This can be hard to do in our fast-forward-get-it-done-now culture.  Taking the time to sit with something for a while and let it grow within you feels like an impossible luxury. Yet this is one of the most powerfully ways to anchor a vision: hear what’s in your heart, and let it speak to you in different ways over time.

For two years, as I began a new life on my island home, I gardened. Digging became the perfect, physical opportunity to ask the question, “What am I meant to be doing now?” I dug A LOT (don’t ask me how much) as I began to hear fresh answers about what was calling me and allowed the information to become more solid within me.

Suggestion: Create space to ask big questions about your work, your purpose, your calling. Don’t over think the answers. Just ask. Imagine the questions before you go to sleep. Take the questions on a walk with you, a run, or like me, out into the garden. Don’t force the answers but let them emerge over time. Keep notes about what you start to discover.

4) Be creative

Creating a vision requires energy, imagination, and good access to your subconscious where many of your emerging dreams reside. Creative modalities like music, dance and art open the door to this vital, imaginal world.

Years ago (before I creaked so much), I’d tune up my vision by putting on inspiring music and then dancing like a dervish until my dreams started to feel real.

My friend Lori Parmer uses a process called Intentional Creativity with her clients. Using guided visualizations and painting, she supports them to create Vision Books. As her clients follow Lori through a set of questions, they allow their own muses to influence their art. And through their art, her clients often see new aspects of their own inner wisdom.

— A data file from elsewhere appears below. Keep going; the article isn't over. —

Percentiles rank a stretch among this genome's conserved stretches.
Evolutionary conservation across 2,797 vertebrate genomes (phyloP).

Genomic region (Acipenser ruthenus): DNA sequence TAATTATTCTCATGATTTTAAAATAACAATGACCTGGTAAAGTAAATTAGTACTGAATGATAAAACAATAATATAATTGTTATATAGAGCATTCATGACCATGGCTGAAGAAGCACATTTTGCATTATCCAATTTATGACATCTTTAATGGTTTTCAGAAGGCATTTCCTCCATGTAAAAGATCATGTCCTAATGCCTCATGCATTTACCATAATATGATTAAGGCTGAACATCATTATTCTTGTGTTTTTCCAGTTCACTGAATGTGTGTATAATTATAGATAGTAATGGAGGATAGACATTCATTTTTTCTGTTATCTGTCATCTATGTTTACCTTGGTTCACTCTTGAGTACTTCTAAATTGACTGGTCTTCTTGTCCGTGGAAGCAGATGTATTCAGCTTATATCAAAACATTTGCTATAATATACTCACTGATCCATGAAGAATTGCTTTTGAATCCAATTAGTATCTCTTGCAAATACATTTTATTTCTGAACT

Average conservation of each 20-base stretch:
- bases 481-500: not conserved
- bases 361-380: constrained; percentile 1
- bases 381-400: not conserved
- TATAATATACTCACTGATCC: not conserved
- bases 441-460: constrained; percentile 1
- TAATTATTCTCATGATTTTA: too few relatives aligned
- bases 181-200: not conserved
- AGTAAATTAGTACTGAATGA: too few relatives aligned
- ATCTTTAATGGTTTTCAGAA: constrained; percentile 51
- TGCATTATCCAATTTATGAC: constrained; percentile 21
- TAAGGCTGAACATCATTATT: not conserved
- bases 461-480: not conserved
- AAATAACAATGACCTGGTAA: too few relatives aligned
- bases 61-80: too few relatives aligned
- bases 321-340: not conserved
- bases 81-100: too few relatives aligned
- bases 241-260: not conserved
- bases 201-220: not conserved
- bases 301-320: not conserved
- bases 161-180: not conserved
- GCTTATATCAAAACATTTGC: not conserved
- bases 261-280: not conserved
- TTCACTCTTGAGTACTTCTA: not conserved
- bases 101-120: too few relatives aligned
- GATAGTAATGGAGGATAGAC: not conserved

The artistic process gives the subconscious mind a safe space to speak.

My friend Claire uses as strategic visioning process where she creates a graphic as her clients talk about their hopes for the future.

Both processes result in visuals that offer you tools for discoveries, and reminders of what you discovered.

Suggestion: Grab some yummy art supplies – paints, paint brushes, colored markers – or clay – whatever medium works best for you. (If you’re dancing, have a pen and paper nearby for later.) Create a series of questions, take a pause for reflection or meditation, and then have fun. No editing. No critique. No expectations. If you enjoy the process you can repeat it and let the answers emerge over time.

5) Dialogue with your future self

I love automatic writing – the idea of asking a question and then listening for the answers that spill forth on to the paper. We know so much more than we think we know, and automatic writing opens the valve to new clues and deeper insights emerging from hidden parts of ourselves.
When I ran a leadership program, we gave students this exercise: write a letter to a wise, old chairman with a question that is burning in your heart. Then take a pause and let him write back to you. I might vary it now and say, write a question to the you that is living successfully in the future. Then let him or her respond.

Suggestion: Pick a time and a place that energizes you (and if you like the extra boost, have a latte at your side to prime the pump.) Ask a question to your future self like: “What is the dream that you discovered and how did you get to where you are now?” (or your own variation). Then write for ten minutes. Keep your pen moving. No judgment. If you get stalled, just write out “and another thing” until the flow starts again. Accept everything that comes. Allow yourself to be surprised.

6) Talk it out

Although listening in silence for the still, small voice within can be a gateway to much insight, my very-extroverted friends like to talk things out. They thrive on the support of engaged listeners who allow them to hear themselves speak. Extroverts talk in order to discover what they already know. New ideas spring out of these monologues, blessed by listeners who are able to suspend judgment, encourage the flow, and throw in a few open-ended questions when needed.